Vegan alternatives to fish

I’ve found vegan alternatives to most types of meat. We’ve got seitan bacon, veggie burgers and dogs, ground round, chickenless nuggets, Tofurky, deli slices, and “ribs.”

Until recently, I didn’t know of a fish alternative. Sure, I’ve made delicious mock tuna salad, but prepackaged vegan fish? I came up empty-handed.

But then I found a brand called Sophie’s Kitchen at my local Whole Foods. Admittedly, I never was a big seafood (or as I prefer to call it, sealife) eater. Nevertheless, I thought I’d give a few of their products a try. I chose fish sticks, calamari, and crab cakes.

Sophie's Kitchen

Sophie’s Kitchen uses elephant yam root (also called konjac) as the primary ingredient in their products. It’s low-calorie and full of fiber.

I liked the crab cakes the best. They were full of flavor and worked well as one of the items on the dinner plate, along with vegetable fried rice and a little salad. I’ve never had real crab cakes, but my husband has, and he liked these just as much (if not better).

Next up, I tried the fish sticks. They had a mild fishy taste, and I think they made a fine fish stick substitute. They’re easy to prepare and are a fun finger food for kids. Plus, now I can make fish and chips! Trader Joe’s has great fries for the oven.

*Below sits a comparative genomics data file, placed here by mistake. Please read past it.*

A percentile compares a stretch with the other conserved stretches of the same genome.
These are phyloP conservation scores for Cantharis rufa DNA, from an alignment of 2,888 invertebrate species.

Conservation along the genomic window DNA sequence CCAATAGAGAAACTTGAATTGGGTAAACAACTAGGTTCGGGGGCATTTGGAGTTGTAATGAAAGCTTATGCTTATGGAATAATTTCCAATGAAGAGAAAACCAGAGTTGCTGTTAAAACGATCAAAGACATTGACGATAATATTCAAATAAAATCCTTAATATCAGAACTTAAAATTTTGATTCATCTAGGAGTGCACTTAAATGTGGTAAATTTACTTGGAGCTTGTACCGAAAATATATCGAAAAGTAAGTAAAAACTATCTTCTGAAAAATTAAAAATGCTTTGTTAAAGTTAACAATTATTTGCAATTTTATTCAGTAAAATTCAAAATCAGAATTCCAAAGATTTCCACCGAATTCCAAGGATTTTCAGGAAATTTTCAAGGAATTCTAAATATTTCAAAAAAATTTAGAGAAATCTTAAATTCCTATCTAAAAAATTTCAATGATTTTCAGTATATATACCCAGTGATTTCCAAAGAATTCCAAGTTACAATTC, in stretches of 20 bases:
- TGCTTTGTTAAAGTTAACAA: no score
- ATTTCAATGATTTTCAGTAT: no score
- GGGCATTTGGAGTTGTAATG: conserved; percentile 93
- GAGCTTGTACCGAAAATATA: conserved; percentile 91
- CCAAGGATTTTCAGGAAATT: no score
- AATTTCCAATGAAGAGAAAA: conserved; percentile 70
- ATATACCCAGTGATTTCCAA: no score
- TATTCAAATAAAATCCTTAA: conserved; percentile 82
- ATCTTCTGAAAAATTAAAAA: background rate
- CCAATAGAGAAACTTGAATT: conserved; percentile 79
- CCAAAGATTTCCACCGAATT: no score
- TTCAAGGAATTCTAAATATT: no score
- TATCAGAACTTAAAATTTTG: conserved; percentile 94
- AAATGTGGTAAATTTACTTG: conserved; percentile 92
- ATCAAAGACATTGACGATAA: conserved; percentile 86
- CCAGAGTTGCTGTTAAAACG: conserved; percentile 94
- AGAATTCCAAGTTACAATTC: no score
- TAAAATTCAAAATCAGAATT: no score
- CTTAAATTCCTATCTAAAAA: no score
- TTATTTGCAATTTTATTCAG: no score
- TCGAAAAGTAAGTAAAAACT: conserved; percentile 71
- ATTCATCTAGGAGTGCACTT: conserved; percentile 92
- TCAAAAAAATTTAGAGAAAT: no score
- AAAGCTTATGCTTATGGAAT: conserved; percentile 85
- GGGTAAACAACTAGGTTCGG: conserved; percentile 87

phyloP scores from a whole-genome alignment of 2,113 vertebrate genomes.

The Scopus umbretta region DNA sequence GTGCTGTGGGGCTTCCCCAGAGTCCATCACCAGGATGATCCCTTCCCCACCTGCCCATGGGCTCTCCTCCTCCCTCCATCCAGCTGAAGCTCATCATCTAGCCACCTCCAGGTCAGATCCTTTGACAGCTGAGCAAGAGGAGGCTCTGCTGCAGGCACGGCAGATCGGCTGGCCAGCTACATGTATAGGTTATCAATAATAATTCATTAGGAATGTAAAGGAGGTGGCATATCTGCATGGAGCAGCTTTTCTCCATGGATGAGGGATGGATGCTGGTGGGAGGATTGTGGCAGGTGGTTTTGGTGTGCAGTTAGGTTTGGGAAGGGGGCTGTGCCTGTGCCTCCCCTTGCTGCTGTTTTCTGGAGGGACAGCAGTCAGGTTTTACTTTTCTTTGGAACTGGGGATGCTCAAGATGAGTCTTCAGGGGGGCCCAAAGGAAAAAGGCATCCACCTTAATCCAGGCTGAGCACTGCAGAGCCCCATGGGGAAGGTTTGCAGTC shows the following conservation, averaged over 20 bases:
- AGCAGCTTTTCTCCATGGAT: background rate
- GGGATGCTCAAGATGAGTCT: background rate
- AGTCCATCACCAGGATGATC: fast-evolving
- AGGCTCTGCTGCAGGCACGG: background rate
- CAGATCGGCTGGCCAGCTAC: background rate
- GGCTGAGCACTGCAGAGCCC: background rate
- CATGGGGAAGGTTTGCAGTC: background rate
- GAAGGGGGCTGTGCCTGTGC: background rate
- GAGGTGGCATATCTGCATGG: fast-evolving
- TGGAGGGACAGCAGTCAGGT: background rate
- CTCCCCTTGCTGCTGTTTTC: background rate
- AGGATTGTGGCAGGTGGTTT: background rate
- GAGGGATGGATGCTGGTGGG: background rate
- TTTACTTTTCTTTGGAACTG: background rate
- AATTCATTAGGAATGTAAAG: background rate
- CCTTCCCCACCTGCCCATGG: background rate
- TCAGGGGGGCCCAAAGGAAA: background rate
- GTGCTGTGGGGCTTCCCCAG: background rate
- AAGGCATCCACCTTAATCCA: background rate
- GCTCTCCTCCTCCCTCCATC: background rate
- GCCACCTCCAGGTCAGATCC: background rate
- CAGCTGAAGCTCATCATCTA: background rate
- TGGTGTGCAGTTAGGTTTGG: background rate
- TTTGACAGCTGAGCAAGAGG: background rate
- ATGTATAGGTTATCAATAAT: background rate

Finally, I sampled the calamari. I don’t know what calamari is supposed to taste like, and I realize that makes me a horrible reviewer. First impressions: I was surprised that these were “hearty” and a bit chewy. I expected something more like a thin onion ring that falls apart quickly. I liked the breaded coating a lot!

vegan calamari

I’m not sure I’d get the calamari again. I can’t really miss something I’ve never tried. That’s actually why I didn’t buy their shrimp or prawns. But for someone with a hankering for some shrimp, I’d recommend trying it–especially if you make dishes like stir-fries or jambalaya and miss the shrimp. I liked the other two products more, mainly because I can integrate them into my regular cooking.

Harvesting squid, shrimp and some types of cod from the oceans is done with trawling, a process that basically rakes up all life forms the sea floor, killing everything, and creating dead zones. For every one pound of shrimp eaten, 10 pounds of bycatch (species people weren’t trying to catch) are killed.

Farmed fish doesn’t have the bycatch issues but is usually raised in chemically treated water, treated with pesticides, and full of antibiotics. It takes two pounds of wild fish to feed one pound of farmed shrimp.

With that in mind, you can try Sophie’s Kitchen product with a clear conscience.


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